Seniors stay active in their community
At 80, Goessel resident Mimi Freeman lives an active life volunteering with Goessel library on a regular basis.
The library cannot do without her, said library director Laura Dailey.
“Without volunteers, we would never be able to serve the community needs because of financial restraints and the time involved,” Dailey said.
Freeman has several reasons she volunteers so much.
“It’s fun, for one thing,” she said. “I feel needed for some reason. I check books in and out and shelve them. I help at story time Friday morning. I help with crafts.”
Goessel library is a seed library, which catalogues and gives out seeds to the public.
“The only requisite to using it is to be a card-carrying member of the library,” Freeman said. “Seeds are free. The librarian got a grant for them. The seeds are in an old card catalogue.”
Sometimes patrons need help trying to find particular seeds and Freeman helps them. One patron wanted zucchini but could not find the seeds.
When Freeman investigated, she found zucchini seeds filed under “squash.”
“I like working with the small children the best,” Freeman said. “They’re very cute, and they find the funniest things to say.”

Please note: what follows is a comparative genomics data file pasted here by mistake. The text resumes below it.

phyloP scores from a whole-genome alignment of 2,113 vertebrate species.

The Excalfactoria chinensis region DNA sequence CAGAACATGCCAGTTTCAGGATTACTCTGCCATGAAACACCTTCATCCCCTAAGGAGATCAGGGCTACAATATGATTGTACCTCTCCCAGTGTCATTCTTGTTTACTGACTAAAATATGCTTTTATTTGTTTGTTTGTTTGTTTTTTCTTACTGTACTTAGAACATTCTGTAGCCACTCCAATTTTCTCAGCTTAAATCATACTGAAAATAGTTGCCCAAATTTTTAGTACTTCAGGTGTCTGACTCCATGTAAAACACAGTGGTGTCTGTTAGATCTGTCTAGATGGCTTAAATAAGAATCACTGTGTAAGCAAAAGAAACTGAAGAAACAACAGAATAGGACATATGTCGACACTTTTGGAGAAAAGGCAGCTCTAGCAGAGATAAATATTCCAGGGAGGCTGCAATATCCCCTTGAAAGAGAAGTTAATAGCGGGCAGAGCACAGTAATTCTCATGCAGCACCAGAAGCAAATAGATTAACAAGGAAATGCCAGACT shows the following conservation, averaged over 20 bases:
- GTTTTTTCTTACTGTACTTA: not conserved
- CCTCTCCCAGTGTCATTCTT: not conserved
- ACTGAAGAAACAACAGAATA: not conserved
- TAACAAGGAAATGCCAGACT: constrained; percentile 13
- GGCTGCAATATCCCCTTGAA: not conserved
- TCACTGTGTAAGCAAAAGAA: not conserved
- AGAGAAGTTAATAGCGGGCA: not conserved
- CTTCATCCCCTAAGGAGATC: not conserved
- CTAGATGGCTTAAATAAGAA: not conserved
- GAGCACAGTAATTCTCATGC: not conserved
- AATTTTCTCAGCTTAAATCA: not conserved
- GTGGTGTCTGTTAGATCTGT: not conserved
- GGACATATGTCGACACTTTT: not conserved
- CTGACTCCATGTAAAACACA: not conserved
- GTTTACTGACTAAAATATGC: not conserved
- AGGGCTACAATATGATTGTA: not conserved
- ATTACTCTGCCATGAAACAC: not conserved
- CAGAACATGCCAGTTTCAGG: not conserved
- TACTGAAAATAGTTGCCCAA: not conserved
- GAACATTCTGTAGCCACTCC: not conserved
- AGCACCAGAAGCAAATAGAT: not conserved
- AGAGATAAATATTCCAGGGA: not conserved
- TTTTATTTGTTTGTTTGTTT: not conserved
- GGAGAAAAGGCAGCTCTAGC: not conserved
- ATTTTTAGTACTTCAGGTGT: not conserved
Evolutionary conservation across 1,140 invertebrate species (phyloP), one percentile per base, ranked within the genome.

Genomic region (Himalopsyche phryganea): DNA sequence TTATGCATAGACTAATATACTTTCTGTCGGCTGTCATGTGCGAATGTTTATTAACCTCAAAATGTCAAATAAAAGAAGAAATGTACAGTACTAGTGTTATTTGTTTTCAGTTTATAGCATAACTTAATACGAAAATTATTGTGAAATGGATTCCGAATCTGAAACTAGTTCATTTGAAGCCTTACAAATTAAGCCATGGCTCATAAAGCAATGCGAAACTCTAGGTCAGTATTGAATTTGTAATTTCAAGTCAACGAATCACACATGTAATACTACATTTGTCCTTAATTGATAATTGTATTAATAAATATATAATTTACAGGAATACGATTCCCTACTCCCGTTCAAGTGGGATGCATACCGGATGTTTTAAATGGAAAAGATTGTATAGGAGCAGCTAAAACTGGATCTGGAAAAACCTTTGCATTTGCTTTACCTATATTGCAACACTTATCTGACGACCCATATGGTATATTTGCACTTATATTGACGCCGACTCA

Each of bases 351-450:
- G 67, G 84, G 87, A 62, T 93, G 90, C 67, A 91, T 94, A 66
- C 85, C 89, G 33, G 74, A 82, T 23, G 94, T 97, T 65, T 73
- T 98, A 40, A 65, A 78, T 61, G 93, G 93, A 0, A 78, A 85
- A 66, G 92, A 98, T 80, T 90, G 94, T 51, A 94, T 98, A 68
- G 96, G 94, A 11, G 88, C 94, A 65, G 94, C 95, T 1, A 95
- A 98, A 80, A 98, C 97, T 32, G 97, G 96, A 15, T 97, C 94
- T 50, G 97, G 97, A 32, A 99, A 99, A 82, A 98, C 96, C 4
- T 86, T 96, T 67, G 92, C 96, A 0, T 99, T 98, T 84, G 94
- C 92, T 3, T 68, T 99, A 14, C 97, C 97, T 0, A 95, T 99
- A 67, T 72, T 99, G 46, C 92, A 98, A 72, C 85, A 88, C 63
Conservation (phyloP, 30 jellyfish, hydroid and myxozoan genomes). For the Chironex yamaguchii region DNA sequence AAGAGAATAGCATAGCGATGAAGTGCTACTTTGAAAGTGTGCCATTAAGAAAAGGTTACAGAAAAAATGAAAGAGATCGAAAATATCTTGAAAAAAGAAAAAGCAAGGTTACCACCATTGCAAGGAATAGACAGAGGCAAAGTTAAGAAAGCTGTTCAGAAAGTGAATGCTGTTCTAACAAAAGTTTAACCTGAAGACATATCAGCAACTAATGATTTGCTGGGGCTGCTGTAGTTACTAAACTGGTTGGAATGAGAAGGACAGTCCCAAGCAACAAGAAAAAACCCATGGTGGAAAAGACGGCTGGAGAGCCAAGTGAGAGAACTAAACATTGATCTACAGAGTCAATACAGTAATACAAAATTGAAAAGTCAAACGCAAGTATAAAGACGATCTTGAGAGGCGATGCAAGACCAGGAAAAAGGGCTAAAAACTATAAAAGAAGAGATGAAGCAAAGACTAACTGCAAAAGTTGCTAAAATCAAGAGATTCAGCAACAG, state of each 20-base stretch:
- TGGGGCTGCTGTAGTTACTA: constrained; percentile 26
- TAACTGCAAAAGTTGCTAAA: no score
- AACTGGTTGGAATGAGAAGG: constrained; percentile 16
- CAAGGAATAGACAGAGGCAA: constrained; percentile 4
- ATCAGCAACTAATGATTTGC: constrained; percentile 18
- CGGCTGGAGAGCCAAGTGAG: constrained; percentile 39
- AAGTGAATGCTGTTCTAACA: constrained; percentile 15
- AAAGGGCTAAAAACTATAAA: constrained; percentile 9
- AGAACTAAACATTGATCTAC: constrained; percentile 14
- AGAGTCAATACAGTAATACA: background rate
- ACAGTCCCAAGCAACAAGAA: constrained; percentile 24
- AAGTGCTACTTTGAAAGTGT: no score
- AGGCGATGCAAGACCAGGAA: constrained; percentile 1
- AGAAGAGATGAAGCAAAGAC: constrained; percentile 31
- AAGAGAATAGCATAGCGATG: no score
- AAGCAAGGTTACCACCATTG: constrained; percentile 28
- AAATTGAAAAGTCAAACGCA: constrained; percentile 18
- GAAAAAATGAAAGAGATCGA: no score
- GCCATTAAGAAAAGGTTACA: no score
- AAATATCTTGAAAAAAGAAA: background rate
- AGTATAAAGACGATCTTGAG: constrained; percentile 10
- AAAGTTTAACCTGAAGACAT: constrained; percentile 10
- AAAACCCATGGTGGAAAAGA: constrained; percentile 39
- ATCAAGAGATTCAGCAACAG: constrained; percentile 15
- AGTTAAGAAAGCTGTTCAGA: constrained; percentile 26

Another library volunteer is Barbara Solberg, 79.
Solberg uses a wheelchair, which limits where she can go and what she is able to do.
Her daughter, Kirsten Solberg, also volunteers at the library. Kirsten brings seeds home for her to package.
“It’s a project I can do here at home,” Solberg said. “When I first came here I was a paraprofessional in the elementary school for seven years.”
Solberg volunteers with Generation Bridge at Bethesda, working with fifth graders.
“They have art projects we do with them,” Solberg said. “We read books with them. I really like interacting with the kids.”
Solberg said she taught Sunday School as long as she can remember.
“I’m always game to help somebody,” she said.
Last modified April 18, 2019